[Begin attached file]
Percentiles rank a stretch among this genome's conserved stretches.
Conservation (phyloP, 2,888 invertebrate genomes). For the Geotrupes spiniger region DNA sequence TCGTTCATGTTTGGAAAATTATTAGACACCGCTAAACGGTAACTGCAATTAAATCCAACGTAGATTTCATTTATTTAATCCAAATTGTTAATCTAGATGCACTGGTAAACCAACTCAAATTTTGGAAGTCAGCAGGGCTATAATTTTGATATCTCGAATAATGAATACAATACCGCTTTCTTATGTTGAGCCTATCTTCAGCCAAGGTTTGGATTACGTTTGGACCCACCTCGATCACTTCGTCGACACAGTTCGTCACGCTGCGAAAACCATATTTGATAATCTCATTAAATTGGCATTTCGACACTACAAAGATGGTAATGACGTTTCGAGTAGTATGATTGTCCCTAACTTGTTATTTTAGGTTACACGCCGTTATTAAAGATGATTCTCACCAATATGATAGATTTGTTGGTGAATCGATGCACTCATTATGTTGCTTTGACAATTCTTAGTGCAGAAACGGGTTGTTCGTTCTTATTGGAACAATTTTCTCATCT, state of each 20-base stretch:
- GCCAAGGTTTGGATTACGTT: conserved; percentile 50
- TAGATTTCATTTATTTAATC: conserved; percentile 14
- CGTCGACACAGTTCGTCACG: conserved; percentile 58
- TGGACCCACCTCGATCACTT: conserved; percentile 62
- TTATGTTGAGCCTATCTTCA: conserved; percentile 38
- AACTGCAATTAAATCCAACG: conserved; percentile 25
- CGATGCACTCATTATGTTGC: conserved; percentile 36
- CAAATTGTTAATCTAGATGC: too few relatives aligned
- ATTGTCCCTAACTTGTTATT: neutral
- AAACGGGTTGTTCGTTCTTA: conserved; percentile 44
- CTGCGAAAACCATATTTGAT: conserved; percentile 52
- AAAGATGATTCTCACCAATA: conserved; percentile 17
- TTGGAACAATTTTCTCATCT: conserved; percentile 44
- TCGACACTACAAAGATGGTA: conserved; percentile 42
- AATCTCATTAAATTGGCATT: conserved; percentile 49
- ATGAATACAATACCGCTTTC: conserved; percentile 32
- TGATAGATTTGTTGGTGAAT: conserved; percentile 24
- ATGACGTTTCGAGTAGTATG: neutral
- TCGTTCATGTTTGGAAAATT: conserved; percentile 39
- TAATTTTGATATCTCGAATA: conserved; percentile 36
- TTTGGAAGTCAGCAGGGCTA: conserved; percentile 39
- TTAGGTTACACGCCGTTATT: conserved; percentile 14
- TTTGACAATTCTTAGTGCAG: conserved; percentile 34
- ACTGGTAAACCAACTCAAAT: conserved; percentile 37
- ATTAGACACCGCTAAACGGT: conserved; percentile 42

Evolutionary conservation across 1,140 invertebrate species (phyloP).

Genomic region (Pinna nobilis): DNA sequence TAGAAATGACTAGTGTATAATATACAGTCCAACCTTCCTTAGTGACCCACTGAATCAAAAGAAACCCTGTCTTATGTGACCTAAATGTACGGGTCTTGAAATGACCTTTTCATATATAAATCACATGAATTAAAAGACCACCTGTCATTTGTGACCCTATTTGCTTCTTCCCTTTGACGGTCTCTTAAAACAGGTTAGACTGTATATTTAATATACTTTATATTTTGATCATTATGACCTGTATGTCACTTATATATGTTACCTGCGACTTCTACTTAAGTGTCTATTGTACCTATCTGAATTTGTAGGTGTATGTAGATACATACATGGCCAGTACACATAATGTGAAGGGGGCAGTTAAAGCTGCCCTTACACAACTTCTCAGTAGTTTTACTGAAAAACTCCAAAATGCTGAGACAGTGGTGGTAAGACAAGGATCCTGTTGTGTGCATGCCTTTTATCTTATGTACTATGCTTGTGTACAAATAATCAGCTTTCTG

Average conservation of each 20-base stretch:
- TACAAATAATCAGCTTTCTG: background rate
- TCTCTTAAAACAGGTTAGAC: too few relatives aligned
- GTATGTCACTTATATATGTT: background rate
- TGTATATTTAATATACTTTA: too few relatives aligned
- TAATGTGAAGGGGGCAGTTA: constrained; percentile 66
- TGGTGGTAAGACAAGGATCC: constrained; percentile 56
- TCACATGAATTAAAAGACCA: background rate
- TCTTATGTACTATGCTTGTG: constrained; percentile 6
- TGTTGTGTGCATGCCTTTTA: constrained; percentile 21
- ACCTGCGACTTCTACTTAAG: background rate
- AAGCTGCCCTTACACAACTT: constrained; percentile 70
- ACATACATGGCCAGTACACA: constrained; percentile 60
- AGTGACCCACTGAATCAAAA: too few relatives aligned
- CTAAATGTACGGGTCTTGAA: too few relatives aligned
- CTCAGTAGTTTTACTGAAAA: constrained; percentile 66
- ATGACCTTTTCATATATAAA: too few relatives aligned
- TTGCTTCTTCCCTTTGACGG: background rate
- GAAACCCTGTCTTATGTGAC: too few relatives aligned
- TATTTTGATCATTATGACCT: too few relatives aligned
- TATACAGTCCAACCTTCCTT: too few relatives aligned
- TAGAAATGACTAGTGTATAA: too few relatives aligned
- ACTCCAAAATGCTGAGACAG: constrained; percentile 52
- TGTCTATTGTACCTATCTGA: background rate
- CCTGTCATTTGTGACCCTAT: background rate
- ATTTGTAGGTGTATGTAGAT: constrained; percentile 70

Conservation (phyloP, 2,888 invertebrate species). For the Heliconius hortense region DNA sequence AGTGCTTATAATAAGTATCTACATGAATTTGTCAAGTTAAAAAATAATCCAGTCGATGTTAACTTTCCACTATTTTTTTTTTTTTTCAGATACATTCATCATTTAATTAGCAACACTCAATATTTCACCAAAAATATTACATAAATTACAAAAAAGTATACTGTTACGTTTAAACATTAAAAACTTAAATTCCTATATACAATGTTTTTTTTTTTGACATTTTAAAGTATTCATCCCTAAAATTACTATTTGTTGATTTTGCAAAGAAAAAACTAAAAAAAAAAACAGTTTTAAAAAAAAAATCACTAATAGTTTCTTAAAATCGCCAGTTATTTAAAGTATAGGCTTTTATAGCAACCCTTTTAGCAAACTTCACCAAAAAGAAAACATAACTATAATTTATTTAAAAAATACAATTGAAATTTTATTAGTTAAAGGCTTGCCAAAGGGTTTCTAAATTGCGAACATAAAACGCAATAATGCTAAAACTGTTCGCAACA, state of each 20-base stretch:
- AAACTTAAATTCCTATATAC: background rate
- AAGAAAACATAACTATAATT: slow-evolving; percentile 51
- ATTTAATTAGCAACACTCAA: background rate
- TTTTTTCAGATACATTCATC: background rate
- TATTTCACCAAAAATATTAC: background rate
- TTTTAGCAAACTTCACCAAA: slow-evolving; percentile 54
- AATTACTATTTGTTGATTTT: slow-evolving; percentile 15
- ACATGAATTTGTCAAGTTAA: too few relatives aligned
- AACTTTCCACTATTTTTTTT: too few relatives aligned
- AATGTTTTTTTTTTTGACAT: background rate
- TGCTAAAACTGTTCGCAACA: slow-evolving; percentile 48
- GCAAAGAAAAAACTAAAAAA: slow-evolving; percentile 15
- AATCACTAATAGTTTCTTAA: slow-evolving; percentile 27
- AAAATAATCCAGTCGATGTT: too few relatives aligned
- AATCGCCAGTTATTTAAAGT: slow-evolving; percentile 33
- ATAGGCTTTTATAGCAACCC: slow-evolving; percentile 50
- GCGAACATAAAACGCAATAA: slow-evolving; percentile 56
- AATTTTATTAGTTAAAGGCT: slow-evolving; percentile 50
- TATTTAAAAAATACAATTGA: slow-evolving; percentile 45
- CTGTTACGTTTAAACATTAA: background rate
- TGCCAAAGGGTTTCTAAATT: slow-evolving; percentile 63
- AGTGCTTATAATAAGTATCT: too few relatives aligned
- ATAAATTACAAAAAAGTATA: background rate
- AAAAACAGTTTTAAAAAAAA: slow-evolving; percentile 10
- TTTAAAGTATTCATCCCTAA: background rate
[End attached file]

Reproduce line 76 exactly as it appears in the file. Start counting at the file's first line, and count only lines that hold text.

- CTGTTACGTTTAAACATTAA: background rate